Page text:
Aardwolf (Proteles Cristata)

Conservation Status

Least Concern (LC)

Physical Description

Slightly larger than a jackal, the aardwolf is the smallest of the hyena family, with long slender legs and a long neck. The sloping back is not as pronounced as in the other hyena species. They have dark stripes on buff-yellow or dark brown fur as well as a thick mane running from the back of the head to the tail.
Weight 8-14 kg
Size 85-105cm head to tail
Lifespan (wild) 18 years
Lifespan (captivity) 20 years


Social and Reproduction

Mainly nocturnal, however during winter will become active before sunset when their main food source, termites, are still active. Generally solitary or in pairs for most of their life.

Mating System Polygamy (Polgyny)
Breeding interval once yearly
Breeding season mid June - mid July
Gestation 90 days
Number of offspring 2-5 cubs

Habitat and Food


Aardwolves use dry grasslands and savannahs to make the best use of their camouflage. They actively avoid habitat that is wet, separating entire populations due to damp climates or wetlands.


Diet consists solely of termites consuming up to 300,000 per night. Very little water is required as most fluid intake is supplied by their termite food source. Have been documented following aardvarks to pick up any termites still available once aardvark ahs moved on from feeding.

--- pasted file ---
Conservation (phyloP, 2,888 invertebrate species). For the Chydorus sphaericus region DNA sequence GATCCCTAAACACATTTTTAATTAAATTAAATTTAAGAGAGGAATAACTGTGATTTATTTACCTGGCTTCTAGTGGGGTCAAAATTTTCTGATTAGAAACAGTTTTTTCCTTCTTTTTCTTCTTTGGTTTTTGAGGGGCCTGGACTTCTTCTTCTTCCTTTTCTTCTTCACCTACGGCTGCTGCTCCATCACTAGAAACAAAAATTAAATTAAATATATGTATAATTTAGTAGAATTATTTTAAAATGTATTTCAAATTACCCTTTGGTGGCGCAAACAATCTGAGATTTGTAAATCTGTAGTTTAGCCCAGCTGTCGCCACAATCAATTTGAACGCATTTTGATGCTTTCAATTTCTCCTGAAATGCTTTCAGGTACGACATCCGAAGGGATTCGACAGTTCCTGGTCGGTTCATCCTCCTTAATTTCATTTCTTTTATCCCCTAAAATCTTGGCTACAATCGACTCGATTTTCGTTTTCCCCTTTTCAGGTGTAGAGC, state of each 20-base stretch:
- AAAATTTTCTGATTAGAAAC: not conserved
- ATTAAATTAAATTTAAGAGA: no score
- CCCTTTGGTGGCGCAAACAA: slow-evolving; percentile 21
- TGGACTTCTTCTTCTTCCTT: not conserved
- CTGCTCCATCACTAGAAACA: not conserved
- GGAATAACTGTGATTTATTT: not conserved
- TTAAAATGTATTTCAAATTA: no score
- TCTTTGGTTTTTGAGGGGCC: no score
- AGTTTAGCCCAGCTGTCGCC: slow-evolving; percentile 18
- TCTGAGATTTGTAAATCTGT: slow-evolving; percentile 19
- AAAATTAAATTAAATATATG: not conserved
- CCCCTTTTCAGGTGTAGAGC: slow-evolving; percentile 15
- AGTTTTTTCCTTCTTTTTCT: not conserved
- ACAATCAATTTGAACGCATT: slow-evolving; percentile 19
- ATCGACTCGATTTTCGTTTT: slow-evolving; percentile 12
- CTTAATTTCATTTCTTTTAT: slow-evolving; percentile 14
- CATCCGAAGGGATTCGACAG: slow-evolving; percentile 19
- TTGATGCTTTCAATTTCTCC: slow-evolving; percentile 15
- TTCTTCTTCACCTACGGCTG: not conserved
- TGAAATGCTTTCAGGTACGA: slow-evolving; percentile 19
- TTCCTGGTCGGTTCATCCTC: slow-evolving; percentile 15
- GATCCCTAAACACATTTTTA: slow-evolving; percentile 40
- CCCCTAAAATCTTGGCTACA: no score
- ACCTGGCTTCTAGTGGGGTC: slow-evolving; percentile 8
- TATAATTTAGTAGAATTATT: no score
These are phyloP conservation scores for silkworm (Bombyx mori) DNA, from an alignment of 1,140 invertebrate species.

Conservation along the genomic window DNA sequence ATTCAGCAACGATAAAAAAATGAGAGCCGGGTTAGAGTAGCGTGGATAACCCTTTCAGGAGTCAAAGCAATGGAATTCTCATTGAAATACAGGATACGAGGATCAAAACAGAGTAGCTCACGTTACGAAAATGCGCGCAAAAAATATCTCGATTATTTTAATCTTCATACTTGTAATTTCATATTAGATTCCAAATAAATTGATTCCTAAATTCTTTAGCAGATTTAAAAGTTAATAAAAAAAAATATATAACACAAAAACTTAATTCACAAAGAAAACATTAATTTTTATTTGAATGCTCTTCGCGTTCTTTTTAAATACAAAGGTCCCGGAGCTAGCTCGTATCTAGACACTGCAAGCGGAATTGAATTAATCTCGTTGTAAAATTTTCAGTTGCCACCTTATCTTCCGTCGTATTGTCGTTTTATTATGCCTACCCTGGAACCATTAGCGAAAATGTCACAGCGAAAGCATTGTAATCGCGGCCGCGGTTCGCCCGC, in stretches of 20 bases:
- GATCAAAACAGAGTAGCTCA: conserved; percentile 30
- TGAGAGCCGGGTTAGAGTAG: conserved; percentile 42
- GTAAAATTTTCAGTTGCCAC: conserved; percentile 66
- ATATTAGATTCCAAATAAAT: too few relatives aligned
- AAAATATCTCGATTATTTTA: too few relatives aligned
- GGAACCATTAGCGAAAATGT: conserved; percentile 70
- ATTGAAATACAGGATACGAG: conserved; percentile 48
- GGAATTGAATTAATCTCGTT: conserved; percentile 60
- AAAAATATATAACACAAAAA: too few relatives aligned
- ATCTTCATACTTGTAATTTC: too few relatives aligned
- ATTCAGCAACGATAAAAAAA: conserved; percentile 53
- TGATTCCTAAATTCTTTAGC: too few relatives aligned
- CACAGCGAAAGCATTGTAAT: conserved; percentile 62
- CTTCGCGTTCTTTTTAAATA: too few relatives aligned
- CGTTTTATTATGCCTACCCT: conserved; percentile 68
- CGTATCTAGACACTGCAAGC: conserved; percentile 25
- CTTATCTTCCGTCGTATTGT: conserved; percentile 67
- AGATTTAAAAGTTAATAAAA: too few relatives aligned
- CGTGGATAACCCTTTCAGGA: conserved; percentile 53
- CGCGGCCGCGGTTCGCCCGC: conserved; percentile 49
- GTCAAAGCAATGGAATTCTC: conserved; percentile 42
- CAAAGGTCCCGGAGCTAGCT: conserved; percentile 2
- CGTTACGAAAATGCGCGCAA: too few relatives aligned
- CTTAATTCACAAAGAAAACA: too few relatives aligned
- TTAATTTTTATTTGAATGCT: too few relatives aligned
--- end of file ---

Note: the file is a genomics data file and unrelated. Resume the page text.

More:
Human; are sometimes killed by farmers who mistakenly confuse them for carnivores which might threaten their livestock. Are also vulnerable to mortality from vehicle collisions on roads.
Jackals; pups are vulnerable to black-backed jackals.
Domestic dogs; dogs trained to hunt foxes and jackals will also mistakenly attack aardwolves.

Conservation Challenges

The use of pesticides can reduce or eliminate their food source, termites, which can lead to local extinctions.

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Aardwolf at Naankuse sites